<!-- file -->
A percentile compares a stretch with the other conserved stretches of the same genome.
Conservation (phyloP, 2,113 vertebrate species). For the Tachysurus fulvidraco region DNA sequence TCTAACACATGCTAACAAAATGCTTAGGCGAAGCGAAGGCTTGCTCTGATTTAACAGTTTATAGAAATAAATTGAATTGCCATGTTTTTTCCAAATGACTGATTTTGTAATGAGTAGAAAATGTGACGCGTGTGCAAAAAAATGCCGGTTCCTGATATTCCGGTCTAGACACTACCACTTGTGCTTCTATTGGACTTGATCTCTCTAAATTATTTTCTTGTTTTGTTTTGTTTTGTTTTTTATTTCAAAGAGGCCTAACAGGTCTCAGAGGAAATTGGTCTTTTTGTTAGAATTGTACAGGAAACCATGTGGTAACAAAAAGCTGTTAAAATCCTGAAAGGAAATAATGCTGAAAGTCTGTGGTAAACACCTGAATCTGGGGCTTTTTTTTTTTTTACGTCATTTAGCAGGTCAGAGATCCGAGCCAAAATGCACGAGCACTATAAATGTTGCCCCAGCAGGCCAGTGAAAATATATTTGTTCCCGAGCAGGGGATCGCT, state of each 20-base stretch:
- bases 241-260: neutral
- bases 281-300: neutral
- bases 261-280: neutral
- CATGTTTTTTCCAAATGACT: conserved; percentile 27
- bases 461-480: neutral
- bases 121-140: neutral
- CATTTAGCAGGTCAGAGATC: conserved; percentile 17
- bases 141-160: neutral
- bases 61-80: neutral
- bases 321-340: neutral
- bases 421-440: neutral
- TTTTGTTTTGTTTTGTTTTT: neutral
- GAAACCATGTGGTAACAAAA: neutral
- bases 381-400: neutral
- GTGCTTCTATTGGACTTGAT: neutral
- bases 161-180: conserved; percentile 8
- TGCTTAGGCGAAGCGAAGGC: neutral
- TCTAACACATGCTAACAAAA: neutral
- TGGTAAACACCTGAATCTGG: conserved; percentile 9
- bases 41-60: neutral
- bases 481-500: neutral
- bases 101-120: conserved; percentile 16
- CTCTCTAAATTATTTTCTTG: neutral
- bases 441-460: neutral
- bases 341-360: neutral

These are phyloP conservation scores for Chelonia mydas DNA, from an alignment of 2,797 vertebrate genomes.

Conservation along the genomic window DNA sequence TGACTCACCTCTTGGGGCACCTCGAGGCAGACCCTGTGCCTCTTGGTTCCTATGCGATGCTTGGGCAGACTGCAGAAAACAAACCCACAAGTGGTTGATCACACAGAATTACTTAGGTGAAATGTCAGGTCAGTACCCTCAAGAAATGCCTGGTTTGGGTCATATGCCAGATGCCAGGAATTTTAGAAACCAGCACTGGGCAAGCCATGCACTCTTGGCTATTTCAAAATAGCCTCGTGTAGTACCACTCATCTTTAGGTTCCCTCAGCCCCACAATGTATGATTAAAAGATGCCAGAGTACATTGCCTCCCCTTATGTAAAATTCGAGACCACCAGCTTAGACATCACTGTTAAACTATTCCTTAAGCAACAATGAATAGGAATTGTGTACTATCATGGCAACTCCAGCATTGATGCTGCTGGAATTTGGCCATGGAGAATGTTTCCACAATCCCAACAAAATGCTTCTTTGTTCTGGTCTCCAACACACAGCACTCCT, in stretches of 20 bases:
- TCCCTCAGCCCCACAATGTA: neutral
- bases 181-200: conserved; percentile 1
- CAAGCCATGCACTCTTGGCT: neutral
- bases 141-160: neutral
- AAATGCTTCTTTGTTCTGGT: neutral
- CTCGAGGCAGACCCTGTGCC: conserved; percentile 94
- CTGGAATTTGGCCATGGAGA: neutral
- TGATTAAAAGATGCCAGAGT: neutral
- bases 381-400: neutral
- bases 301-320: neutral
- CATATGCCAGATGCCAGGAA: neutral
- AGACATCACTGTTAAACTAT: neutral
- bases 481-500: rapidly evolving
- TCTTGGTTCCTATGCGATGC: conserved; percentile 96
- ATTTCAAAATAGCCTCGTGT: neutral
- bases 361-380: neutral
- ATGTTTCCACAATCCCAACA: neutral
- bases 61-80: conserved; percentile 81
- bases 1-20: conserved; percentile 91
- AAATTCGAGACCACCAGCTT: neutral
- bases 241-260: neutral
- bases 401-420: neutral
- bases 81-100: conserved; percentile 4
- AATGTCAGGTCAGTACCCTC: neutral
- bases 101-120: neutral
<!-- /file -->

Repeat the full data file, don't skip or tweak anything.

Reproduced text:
A percentile compares a stretch with the other conserved stretches of the same genome.
Conservation (phyloP, 2,113 vertebrate species). For the Tachysurus fulvidraco region DNA sequence TCTAACACATGCTAACAAAATGCTTAGGCGAAGCGAAGGCTTGCTCTGATTTAACAGTTTATAGAAATAAATTGAATTGCCATGTTTTTTCCAAATGACTGATTTTGTAATGAGTAGAAAATGTGACGCGTGTGCAAAAAAATGCCGGTTCCTGATATTCCGGTCTAGACACTACCACTTGTGCTTCTATTGGACTTGATCTCTCTAAATTATTTTCTTGTTTTGTTTTGTTTTGTTTTTTATTTCAAAGAGGCCTAACAGGTCTCAGAGGAAATTGGTCTTTTTGTTAGAATTGTACAGGAAACCATGTGGTAACAAAAAGCTGTTAAAATCCTGAAAGGAAATAATGCTGAAAGTCTGTGGTAAACACCTGAATCTGGGGCTTTTTTTTTTTTTACGTCATTTAGCAGGTCAGAGATCCGAGCCAAAATGCACGAGCACTATAAATGTTGCCCCAGCAGGCCAGTGAAAATATATTTGTTCCCGAGCAGGGGATCGCT, state of each 20-base stretch:
- bases 241-260: neutral
- bases 281-300: neutral
- bases 261-280: neutral
- CATGTTTTTTCCAAATGACT: conserved; percentile 27
- bases 461-480: neutral
- bases 121-140: neutral
- CATTTAGCAGGTCAGAGATC: conserved; percentile 17
- bases 141-160: neutral
- bases 61-80: neutral
- bases 321-340: neutral
- bases 421-440: neutral
- TTTTGTTTTGTTTTGTTTTT: neutral
- GAAACCATGTGGTAACAAAA: neutral
- bases 381-400: neutral
- GTGCTTCTATTGGACTTGAT: neutral
- bases 161-180: conserved; percentile 8
- TGCTTAGGCGAAGCGAAGGC: neutral
- TCTAACACATGCTAACAAAA: neutral
- TGGTAAACACCTGAATCTGG: conserved; percentile 9
- bases 41-60: neutral
- bases 481-500: neutral
- bases 101-120: conserved; percentile 16
- CTCTCTAAATTATTTTCTTG: neutral
- bases 441-460: neutral
- bases 341-360: neutral

These are phyloP conservation scores for Chelonia mydas DNA, from an alignment of 2,797 vertebrate genomes.

Conservation along the genomic window DNA sequence TGACTCACCTCTTGGGGCACCTCGAGGCAGACCCTGTGCCTCTTGGTTCCTATGCGATGCTTGGGCAGACTGCAGAAAACAAACCCACAAGTGGTTGATCACACAGAATTACTTAGGTGAAATGTCAGGTCAGTACCCTCAAGAAATGCCTGGTTTGGGTCATATGCCAGATGCCAGGAATTTTAGAAACCAGCACTGGGCAAGCCATGCACTCTTGGCTATTTCAAAATAGCCTCGTGTAGTACCACTCATCTTTAGGTTCCCTCAGCCCCACAATGTATGATTAAAAGATGCCAGAGTACATTGCCTCCCCTTATGTAAAATTCGAGACCACCAGCTTAGACATCACTGTTAAACTATTCCTTAAGCAACAATGAATAGGAATTGTGTACTATCATGGCAACTCCAGCATTGATGCTGCTGGAATTTGGCCATGGAGAATGTTTCCACAATCCCAACAAAATGCTTCTTTGTTCTGGTCTCCAACACACAGCACTCCT, in stretches of 20 bases:
- TCCCTCAGCCCCACAATGTA: neutral
- bases 181-200: conserved; percentile 1
- CAAGCCATGCACTCTTGGCT: neutral
- bases 141-160: neutral
- AAATGCTTCTTTGTTCTGGT: neutral
- CTCGAGGCAGACCCTGTGCC: conserved; percentile 94
- CTGGAATTTGGCCATGGAGA: neutral
- TGATTAAAAGATGCCAGAGT: neutral
- bases 381-400: neutral
- bases 301-320: neutral
- CATATGCCAGATGCCAGGAA: neutral
- AGACATCACTGTTAAACTAT: neutral
- bases 481-500: rapidly evolving
- TCTTGGTTCCTATGCGATGC: conserved; percentile 96
- ATTTCAAAATAGCCTCGTGT: neutral
- bases 361-380: neutral
- ATGTTTCCACAATCCCAACA: neutral
- bases 61-80: conserved; percentile 81
- bases 1-20: conserved; percentile 91
- AAATTCGAGACCACCAGCTT: neutral
- bases 241-260: neutral
- bases 401-420: neutral
- bases 81-100: conserved; percentile 4
- AATGTCAGGTCAGTACCCTC: neutral
- bases 101-120: neutral